Legal, Actual and Desirable Independence: A Case Study of the Bank of Israel
This paper documents the evolution of the legal independence of the Bank of Israel since its creation in 1954 to present times, provides an international comparison, and assesses the changes in the actual independence of the Bank on a yearly basis following the 1985 stabilization of inflation. The data developed in the paper makes it possible to compare the evolution of actual and of legal independence after the 1985 stabilization and to compare the legal independence of the bank with that of other countries at different points in time. The paper also evaluates the level of legal independence embedded in the Levin’s committee recommendations for reform of the Bank of Israel law. The paper shows that various institutional changes have induced, since 1985, substantial changes in the actual independence of the bank without any legislative change. The paper also identifies domestic and international factors that stimulated those changes and evaluates the desirable level of independence for the future. In particular the paper evaluates the pros and the cons of assigning to the bank growth targets, in addition to inflation targets.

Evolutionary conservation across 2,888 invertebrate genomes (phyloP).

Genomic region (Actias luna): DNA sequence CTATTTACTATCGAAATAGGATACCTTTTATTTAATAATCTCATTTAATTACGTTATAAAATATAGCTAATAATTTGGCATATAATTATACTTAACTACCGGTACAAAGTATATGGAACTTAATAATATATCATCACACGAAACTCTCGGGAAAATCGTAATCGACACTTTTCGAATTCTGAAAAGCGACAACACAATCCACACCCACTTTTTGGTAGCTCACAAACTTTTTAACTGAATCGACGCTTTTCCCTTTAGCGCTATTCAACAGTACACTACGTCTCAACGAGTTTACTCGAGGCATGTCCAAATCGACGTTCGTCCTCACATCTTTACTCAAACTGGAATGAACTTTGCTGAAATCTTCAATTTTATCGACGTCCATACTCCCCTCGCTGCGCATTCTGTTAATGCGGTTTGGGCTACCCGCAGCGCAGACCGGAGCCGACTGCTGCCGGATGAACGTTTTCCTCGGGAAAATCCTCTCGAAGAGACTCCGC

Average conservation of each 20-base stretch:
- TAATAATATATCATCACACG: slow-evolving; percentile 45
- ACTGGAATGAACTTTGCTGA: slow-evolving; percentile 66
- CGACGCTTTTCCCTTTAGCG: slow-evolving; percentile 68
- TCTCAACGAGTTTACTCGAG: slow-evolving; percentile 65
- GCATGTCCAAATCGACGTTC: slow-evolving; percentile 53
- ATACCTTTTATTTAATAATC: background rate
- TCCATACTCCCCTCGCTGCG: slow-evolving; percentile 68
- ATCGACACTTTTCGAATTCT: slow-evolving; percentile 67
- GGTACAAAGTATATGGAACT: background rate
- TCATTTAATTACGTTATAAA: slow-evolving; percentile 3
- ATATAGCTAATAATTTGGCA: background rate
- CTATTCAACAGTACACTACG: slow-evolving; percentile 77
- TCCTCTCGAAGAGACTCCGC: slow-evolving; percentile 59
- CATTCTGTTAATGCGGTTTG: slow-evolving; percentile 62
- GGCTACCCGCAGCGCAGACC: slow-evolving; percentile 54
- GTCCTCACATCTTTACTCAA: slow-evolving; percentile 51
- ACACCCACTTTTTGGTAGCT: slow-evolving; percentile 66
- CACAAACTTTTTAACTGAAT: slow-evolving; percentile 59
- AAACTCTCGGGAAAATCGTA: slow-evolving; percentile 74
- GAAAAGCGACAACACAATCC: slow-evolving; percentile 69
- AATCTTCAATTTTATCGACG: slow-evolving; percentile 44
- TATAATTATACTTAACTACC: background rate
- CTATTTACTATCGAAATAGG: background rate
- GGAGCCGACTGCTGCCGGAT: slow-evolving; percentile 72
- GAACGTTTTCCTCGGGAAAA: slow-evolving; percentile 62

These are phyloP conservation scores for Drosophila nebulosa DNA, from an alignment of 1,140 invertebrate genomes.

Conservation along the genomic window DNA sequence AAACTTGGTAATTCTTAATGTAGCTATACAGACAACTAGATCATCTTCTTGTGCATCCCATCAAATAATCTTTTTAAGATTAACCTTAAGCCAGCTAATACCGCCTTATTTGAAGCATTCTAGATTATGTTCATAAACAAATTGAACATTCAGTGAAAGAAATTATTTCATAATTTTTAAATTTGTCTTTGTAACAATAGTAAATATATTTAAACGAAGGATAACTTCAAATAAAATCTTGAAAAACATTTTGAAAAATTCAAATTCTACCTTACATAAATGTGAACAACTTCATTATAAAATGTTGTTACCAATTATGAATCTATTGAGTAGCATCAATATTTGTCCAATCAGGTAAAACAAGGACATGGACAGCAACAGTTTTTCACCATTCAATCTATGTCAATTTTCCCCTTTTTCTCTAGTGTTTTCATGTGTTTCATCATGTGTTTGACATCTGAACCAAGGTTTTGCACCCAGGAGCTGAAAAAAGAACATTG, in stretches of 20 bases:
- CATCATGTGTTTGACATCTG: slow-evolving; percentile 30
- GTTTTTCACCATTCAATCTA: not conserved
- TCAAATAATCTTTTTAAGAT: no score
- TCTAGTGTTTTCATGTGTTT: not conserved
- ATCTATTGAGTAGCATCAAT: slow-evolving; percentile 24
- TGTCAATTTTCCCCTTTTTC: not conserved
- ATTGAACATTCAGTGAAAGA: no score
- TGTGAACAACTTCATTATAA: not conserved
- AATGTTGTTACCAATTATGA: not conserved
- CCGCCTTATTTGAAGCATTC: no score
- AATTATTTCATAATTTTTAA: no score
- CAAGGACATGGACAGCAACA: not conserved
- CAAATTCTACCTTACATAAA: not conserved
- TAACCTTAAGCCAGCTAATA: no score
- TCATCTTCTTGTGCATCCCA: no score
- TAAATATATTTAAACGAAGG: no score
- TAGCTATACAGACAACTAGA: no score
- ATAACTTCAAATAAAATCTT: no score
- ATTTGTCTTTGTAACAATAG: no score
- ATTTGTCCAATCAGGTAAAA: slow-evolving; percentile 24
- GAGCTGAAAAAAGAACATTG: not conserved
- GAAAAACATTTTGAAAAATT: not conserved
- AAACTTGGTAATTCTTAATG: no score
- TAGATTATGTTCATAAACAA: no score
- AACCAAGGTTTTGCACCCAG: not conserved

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|Date of creation:||Feb 2005|
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